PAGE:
Chad President Spokesman: Chevron Agrees to Pay Taxes
LONDON Sep 8, 2006 (Dow Jones Newswires)
Chevron Corp. (CVX) has agreed to pay additional taxes to the government of Chad, and in return will be allowed to stay in an international consortium producing oil in the central African country, a spokesman for the Chadian president's office told Dow Jones Newswires.
Chad's President Idriss Deby had said in late August that Chevron and Malaysia's Petroliam Nasional Bhd, or Petronas, had failed to pay back taxes amounting to $450 million.
Deby had said that Chevron and Petronas must leave the country if they did not pay the taxes.
Dieudonne Djonabaye, head of communications for the Chadian president's office, said Chevron has committed to pay the taxes "in the coming days," following a meeting Thursday between Deby and Chevron Chief Executive David O'Reilly in Paris.
"Those who pay taxes can stay," he said.
The spokesman didn't say how much Chevron had agreed to pay, although Deby had originally accused the two companies of failing to pay about $450 million.
Another person with knowledge of the Paris negotiations and outside of the Chadian government confirmed to Dow Jones Newswires the outline of the agreement. But the person couldn't say how much Chevron had agreed to pay.
Analysts have said that Deby's announcement might have been aimed at squeezing more taxes out of the companies at a time when prices are roughly double what they were in 2000, when the oil companies had originally signed the deal with the government.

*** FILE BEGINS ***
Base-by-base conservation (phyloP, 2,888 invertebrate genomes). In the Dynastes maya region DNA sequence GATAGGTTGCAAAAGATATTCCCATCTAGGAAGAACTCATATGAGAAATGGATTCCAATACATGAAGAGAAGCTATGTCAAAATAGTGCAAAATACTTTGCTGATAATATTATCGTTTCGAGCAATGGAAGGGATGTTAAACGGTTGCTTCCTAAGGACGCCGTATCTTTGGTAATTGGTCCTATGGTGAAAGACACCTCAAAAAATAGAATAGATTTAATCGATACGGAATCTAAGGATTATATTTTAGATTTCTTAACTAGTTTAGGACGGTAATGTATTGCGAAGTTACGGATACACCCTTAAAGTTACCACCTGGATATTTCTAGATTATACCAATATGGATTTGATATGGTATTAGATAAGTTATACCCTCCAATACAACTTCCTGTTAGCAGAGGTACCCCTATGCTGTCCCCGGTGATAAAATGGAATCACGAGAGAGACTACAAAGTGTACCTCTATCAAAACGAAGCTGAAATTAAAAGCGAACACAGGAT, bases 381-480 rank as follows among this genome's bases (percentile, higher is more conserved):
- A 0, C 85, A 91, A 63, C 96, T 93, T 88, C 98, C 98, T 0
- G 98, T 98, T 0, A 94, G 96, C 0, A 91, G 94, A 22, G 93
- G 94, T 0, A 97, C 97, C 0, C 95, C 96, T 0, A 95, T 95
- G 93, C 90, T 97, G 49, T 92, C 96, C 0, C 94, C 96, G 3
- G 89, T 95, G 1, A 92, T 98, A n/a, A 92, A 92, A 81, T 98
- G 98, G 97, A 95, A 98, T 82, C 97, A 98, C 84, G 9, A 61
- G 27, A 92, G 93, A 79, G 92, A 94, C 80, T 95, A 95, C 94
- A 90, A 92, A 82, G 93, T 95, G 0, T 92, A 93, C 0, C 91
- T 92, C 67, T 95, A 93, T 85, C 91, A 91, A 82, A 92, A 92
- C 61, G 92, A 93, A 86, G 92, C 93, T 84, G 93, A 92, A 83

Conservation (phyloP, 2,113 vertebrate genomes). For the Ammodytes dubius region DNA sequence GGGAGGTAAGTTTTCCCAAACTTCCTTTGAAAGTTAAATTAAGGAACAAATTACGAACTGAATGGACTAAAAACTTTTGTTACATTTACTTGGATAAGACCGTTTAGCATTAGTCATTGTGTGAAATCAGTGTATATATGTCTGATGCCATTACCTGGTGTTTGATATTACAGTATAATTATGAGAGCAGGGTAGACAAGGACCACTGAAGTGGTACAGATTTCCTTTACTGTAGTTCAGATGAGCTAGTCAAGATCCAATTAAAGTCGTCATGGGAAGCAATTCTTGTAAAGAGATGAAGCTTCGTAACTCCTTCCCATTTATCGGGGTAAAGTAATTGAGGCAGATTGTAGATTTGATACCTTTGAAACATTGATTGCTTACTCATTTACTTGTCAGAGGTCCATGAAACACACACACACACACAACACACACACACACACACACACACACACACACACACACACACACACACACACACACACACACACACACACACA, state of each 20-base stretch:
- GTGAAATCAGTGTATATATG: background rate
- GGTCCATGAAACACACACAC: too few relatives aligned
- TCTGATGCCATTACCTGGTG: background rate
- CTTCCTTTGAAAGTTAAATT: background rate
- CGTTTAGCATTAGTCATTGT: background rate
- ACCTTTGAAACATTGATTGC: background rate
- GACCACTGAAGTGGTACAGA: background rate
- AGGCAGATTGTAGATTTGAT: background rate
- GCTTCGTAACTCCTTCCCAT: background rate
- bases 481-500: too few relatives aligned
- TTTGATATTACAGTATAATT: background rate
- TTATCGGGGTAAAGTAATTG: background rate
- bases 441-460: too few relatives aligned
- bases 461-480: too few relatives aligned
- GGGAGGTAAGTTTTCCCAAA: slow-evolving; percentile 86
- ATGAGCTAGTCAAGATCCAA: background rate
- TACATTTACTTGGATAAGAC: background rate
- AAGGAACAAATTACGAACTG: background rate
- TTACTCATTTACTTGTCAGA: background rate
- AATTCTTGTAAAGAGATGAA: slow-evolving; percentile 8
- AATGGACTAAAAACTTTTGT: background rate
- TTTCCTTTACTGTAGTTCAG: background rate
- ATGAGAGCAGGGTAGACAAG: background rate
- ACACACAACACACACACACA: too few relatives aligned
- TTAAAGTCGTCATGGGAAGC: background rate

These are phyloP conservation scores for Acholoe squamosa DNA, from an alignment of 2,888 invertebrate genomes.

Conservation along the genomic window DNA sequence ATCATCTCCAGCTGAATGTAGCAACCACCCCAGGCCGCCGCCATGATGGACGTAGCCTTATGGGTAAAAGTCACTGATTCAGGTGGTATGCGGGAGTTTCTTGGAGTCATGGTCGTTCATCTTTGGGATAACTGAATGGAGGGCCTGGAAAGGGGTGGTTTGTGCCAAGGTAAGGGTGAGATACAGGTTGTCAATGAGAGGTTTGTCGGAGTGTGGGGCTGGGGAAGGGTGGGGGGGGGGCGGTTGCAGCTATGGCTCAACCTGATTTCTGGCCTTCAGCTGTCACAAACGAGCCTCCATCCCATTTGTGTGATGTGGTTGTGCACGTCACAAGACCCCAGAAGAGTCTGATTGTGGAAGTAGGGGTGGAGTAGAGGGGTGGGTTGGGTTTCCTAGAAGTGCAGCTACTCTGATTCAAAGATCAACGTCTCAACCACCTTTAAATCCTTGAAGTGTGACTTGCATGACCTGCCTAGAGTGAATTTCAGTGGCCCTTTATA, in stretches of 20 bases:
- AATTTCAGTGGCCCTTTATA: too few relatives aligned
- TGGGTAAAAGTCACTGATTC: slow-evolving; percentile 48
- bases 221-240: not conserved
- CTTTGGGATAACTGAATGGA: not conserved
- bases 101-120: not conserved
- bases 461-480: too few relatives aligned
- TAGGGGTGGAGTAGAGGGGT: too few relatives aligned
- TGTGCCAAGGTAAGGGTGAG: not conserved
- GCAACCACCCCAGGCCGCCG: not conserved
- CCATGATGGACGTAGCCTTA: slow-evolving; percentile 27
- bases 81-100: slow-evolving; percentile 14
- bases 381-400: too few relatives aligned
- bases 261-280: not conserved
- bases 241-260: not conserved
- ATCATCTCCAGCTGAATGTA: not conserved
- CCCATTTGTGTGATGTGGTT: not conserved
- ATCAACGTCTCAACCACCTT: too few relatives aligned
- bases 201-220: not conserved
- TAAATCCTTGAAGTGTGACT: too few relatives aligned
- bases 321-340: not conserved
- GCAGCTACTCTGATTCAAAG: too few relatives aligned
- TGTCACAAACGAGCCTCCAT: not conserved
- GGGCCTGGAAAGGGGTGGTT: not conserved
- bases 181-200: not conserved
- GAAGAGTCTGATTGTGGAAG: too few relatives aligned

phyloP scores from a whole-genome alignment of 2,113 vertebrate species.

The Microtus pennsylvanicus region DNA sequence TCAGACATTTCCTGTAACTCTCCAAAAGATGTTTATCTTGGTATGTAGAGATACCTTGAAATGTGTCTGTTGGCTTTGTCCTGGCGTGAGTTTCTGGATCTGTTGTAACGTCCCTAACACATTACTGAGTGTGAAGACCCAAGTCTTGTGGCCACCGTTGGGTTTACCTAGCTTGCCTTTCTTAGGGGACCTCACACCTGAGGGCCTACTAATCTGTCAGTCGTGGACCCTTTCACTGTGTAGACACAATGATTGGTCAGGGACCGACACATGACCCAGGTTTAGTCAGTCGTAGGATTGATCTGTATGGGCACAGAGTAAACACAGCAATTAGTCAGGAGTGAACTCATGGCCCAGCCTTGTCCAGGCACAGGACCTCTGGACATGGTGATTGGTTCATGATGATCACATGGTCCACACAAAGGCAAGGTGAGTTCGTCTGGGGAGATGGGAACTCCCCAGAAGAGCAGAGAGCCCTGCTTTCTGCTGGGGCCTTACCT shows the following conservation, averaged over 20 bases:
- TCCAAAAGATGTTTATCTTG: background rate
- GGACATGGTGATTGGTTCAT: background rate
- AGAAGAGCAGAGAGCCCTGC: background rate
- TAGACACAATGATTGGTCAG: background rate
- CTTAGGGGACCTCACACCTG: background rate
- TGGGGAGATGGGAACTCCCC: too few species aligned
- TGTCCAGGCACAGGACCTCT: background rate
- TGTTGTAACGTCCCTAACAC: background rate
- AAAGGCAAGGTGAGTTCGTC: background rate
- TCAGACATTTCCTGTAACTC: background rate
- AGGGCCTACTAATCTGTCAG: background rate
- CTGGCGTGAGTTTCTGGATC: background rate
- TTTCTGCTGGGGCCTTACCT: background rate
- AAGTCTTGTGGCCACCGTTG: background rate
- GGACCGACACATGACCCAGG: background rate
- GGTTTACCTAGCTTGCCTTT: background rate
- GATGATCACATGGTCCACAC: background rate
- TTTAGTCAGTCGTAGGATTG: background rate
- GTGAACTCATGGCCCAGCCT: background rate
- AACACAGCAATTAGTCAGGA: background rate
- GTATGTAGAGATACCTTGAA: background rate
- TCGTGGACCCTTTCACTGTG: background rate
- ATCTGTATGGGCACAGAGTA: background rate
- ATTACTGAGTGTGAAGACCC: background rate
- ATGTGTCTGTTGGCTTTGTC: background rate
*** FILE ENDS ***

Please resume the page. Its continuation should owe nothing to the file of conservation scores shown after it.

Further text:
The spokesman also said that no agreement had yet been reached with Petronas, however.
Don Campbell, the head of public relations for Chevron, said he couldn't comment on talks with Chad.
"We are in communications with the government on the issue," Campbell said. "The details of those communications are confidential."
Consortium members Exxon Mobil Corp. (XOM), Chevron and Petronas financed a $4.2-billion, 1,060-kilometer pipeline from Chad to Cameroon's Atlantic port of Kribi. ExxonMobil hasn't been asked to pay additional taxes so far, however.
According to the U.S. Energy Information Administration, Chad's total oil output was almost 250,000 barrels a day in 2005. Chevron produced about 40,000 barrels of oil equivalent a day in Chad that year.
Chevron has a 25% stake in the Chad pipeline consortium, while Petronas has a 35% stake and ExxonMobil has a 40% stake. The pipeline has capacity of 225,000 barrels a day.
The tax claim against Chevron and Petronas came as governments of oil-producing countries around the world, from Russia to Venezuela, are becoming more confident about asserting their interests over the companies that operate on their territory.
Copyright (c) 2006 Dow Jones & Company, Inc.
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